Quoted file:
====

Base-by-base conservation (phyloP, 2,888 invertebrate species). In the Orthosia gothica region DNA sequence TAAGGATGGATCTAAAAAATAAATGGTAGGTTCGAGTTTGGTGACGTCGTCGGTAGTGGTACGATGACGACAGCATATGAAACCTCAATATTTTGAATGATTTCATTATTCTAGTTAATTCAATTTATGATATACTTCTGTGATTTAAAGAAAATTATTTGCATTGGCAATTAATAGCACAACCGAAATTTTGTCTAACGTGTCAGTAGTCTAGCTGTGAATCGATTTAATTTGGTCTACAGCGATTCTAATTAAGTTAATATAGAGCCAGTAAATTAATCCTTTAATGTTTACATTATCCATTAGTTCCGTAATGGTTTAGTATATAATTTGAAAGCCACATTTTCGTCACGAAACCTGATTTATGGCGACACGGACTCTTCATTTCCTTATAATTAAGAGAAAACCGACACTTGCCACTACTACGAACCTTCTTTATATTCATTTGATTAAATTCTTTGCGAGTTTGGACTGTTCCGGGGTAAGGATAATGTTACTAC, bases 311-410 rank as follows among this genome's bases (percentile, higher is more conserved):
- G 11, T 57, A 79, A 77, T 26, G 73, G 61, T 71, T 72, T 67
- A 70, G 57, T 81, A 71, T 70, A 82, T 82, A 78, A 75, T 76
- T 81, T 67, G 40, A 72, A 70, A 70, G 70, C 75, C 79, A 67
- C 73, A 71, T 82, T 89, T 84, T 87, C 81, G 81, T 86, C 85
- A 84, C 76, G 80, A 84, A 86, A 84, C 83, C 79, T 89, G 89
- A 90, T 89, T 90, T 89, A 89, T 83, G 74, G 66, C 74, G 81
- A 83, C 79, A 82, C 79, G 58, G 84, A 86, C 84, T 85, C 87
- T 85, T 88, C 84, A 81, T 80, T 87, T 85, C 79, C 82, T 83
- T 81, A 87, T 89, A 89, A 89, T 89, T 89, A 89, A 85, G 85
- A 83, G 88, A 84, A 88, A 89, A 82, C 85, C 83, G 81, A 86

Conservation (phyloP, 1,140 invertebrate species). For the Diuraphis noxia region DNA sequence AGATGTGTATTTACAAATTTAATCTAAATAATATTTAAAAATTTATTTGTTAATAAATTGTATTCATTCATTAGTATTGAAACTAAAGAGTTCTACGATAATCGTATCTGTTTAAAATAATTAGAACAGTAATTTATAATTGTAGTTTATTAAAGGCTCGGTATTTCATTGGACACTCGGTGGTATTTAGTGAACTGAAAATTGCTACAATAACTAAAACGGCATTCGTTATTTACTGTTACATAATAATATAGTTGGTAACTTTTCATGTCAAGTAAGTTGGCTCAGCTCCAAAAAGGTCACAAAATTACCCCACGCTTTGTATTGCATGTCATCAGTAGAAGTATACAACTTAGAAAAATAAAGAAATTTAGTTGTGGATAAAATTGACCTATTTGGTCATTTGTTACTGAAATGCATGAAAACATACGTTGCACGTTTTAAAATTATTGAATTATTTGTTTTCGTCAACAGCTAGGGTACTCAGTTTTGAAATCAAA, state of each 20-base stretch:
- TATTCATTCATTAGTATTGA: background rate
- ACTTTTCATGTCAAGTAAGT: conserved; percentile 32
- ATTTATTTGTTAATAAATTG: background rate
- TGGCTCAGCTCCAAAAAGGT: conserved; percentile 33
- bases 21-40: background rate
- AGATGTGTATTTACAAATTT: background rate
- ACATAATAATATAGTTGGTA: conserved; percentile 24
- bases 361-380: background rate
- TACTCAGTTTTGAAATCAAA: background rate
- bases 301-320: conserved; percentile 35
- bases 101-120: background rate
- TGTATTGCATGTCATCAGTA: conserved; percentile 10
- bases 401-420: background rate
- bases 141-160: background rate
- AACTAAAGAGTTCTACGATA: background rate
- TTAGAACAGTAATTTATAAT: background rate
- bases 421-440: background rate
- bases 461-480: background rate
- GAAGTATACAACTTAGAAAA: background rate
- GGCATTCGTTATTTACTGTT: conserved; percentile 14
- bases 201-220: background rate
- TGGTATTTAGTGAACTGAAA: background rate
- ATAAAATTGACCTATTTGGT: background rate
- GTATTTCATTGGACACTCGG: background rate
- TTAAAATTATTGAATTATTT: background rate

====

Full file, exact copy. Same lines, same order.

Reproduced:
Base-by-base conservation (phyloP, 2,888 invertebrate species). In the Orthosia gothica region DNA sequence TAAGGATGGATCTAAAAAATAAATGGTAGGTTCGAGTTTGGTGACGTCGTCGGTAGTGGTACGATGACGACAGCATATGAAACCTCAATATTTTGAATGATTTCATTATTCTAGTTAATTCAATTTATGATATACTTCTGTGATTTAAAGAAAATTATTTGCATTGGCAATTAATAGCACAACCGAAATTTTGTCTAACGTGTCAGTAGTCTAGCTGTGAATCGATTTAATTTGGTCTACAGCGATTCTAATTAAGTTAATATAGAGCCAGTAAATTAATCCTTTAATGTTTACATTATCCATTAGTTCCGTAATGGTTTAGTATATAATTTGAAAGCCACATTTTCGTCACGAAACCTGATTTATGGCGACACGGACTCTTCATTTCCTTATAATTAAGAGAAAACCGACACTTGCCACTACTACGAACCTTCTTTATATTCATTTGATTAAATTCTTTGCGAGTTTGGACTGTTCCGGGGTAAGGATAATGTTACTAC, bases 311-410 rank as follows among this genome's bases (percentile, higher is more conserved):
- G 11, T 57, A 79, A 77, T 26, G 73, G 61, T 71, T 72, T 67
- A 70, G 57, T 81, A 71, T 70, A 82, T 82, A 78, A 75, T 76
- T 81, T 67, G 40, A 72, A 70, A 70, G 70, C 75, C 79, A 67
- C 73, A 71, T 82, T 89, T 84, T 87, C 81, G 81, T 86, C 85
- A 84, C 76, G 80, A 84, A 86, A 84, C 83, C 79, T 89, G 89
- A 90, T 89, T 90, T 89, A 89, T 83, G 74, G 66, C 74, G 81
- A 83, C 79, A 82, C 79, G 58, G 84, A 86, C 84, T 85, C 87
- T 85, T 88, C 84, A 81, T 80, T 87, T 85, C 79, C 82, T 83
- T 81, A 87, T 89, A 89, A 89, T 89, T 89, A 89, A 85, G 85
- A 83, G 88, A 84, A 88, A 89, A 82, C 85, C 83, G 81, A 86

Conservation (phyloP, 1,140 invertebrate species). For the Diuraphis noxia region DNA sequence AGATGTGTATTTACAAATTTAATCTAAATAATATTTAAAAATTTATTTGTTAATAAATTGTATTCATTCATTAGTATTGAAACTAAAGAGTTCTACGATAATCGTATCTGTTTAAAATAATTAGAACAGTAATTTATAATTGTAGTTTATTAAAGGCTCGGTATTTCATTGGACACTCGGTGGTATTTAGTGAACTGAAAATTGCTACAATAACTAAAACGGCATTCGTTATTTACTGTTACATAATAATATAGTTGGTAACTTTTCATGTCAAGTAAGTTGGCTCAGCTCCAAAAAGGTCACAAAATTACCCCACGCTTTGTATTGCATGTCATCAGTAGAAGTATACAACTTAGAAAAATAAAGAAATTTAGTTGTGGATAAAATTGACCTATTTGGTCATTTGTTACTGAAATGCATGAAAACATACGTTGCACGTTTTAAAATTATTGAATTATTTGTTTTCGTCAACAGCTAGGGTACTCAGTTTTGAAATCAAA, state of each 20-base stretch:
- TATTCATTCATTAGTATTGA: background rate
- ACTTTTCATGTCAAGTAAGT: conserved; percentile 32
- ATTTATTTGTTAATAAATTG: background rate
- TGGCTCAGCTCCAAAAAGGT: conserved; percentile 33
- bases 21-40: background rate
- AGATGTGTATTTACAAATTT: background rate
- ACATAATAATATAGTTGGTA: conserved; percentile 24
- bases 361-380: background rate
- TACTCAGTTTTGAAATCAAA: background rate
- bases 301-320: conserved; percentile 35
- bases 101-120: background rate
- TGTATTGCATGTCATCAGTA: conserved; percentile 10
- bases 401-420: background rate
- bases 141-160: background rate
- AACTAAAGAGTTCTACGATA: background rate
- TTAGAACAGTAATTTATAAT: background rate
- bases 421-440: background rate
- bases 461-480: background rate
- GAAGTATACAACTTAGAAAA: background rate
- GGCATTCGTTATTTACTGTT: conserved; percentile 14
- bases 201-220: background rate
- TGGTATTTAGTGAACTGAAA: background rate
- ATAAAATTGACCTATTTGGT: background rate
- GTATTTCATTGGACACTCGG: background rate
- TTAAAATTATTGAATTATTT: background rate